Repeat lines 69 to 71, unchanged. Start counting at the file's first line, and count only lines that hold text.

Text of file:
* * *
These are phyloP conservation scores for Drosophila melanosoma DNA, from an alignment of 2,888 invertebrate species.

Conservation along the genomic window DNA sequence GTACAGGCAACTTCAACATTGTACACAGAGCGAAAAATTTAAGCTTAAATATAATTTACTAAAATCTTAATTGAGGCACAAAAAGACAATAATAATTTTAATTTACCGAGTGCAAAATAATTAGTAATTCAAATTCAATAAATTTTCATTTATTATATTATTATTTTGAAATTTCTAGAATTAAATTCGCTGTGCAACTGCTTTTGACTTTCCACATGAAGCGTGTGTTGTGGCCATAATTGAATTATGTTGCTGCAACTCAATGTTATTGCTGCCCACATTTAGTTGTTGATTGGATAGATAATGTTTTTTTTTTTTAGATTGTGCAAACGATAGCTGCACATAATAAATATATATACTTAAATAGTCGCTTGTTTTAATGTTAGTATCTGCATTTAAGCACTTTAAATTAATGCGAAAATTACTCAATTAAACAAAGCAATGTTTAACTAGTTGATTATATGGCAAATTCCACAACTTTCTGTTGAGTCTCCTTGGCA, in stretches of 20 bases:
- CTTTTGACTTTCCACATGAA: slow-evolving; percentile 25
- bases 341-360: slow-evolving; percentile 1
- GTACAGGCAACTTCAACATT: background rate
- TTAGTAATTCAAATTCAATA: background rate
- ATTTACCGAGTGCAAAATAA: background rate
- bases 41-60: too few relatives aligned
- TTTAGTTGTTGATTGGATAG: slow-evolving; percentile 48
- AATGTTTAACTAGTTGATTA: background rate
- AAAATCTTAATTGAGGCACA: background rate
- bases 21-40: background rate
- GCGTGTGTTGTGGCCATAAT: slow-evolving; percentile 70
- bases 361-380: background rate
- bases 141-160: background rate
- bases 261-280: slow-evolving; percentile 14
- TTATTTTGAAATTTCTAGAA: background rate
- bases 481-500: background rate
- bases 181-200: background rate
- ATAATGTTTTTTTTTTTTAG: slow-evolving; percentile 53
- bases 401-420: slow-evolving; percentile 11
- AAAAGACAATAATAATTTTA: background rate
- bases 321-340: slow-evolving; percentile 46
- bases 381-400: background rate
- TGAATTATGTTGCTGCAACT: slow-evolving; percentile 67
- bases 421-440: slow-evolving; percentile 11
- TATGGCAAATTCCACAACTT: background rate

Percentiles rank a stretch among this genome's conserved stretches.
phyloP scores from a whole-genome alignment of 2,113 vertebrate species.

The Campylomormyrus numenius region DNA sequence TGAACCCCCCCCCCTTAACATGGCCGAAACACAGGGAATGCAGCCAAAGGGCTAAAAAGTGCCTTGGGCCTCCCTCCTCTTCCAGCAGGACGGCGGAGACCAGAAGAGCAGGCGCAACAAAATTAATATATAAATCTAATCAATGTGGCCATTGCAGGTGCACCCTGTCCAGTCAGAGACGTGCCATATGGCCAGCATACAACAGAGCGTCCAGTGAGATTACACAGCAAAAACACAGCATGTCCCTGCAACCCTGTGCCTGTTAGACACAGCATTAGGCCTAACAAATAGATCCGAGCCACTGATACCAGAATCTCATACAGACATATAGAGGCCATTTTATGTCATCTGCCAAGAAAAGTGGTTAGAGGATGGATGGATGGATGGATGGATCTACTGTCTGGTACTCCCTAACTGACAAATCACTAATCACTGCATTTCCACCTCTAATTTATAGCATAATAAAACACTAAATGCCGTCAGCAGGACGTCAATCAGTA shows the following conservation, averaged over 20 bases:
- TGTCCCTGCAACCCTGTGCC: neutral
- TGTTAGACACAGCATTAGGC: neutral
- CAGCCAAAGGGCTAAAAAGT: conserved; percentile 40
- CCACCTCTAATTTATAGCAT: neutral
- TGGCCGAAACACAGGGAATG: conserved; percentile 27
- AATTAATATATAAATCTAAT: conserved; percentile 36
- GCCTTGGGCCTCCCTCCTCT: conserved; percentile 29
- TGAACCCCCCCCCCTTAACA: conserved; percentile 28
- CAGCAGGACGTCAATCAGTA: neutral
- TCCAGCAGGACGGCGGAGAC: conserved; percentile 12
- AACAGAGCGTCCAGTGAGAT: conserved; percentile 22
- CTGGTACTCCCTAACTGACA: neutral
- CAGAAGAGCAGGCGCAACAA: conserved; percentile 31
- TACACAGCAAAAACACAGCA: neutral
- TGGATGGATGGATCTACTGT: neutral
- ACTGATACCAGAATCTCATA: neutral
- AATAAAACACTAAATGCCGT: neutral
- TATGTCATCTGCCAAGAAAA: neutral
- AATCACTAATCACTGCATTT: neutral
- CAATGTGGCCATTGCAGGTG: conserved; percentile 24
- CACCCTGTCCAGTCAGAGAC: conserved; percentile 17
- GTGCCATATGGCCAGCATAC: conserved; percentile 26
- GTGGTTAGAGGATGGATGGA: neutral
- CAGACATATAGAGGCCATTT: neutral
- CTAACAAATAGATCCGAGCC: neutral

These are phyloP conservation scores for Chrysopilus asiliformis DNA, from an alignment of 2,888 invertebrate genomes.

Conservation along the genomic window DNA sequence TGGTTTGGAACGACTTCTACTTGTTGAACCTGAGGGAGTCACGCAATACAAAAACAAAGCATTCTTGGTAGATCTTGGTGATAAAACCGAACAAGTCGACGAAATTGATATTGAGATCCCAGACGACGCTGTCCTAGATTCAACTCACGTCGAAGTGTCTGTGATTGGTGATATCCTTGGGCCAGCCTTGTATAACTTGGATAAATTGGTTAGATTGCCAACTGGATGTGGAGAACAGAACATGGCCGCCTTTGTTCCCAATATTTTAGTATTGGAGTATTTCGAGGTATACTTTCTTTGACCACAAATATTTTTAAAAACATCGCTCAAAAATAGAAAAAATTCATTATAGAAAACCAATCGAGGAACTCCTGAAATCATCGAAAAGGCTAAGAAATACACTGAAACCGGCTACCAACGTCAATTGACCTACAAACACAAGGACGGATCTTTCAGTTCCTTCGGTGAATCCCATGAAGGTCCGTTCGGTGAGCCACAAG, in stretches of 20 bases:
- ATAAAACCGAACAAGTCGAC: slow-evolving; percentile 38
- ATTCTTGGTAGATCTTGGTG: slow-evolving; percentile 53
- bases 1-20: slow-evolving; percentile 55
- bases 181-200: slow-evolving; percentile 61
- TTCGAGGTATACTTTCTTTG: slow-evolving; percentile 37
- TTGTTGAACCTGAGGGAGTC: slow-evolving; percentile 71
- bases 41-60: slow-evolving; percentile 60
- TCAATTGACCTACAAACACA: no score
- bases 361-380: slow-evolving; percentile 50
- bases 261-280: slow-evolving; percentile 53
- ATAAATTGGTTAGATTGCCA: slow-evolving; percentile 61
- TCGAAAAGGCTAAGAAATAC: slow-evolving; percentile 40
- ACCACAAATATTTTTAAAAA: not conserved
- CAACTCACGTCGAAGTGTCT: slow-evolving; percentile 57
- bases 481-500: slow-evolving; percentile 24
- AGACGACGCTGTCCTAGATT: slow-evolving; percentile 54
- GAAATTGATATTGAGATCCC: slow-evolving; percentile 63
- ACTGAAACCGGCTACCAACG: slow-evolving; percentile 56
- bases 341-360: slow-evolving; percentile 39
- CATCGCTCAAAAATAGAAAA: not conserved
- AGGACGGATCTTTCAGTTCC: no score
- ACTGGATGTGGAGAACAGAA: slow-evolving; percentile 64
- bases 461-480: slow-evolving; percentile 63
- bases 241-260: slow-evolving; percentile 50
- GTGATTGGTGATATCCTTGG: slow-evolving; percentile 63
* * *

- TCGAAAAGGCTAAGAAATAC: slow-evolving; percentile 40
- ACCACAAATATTTTTAAAAA: not conserved
- CAACTCACGTCGAAGTGTCT: slow-evolving; percentile 57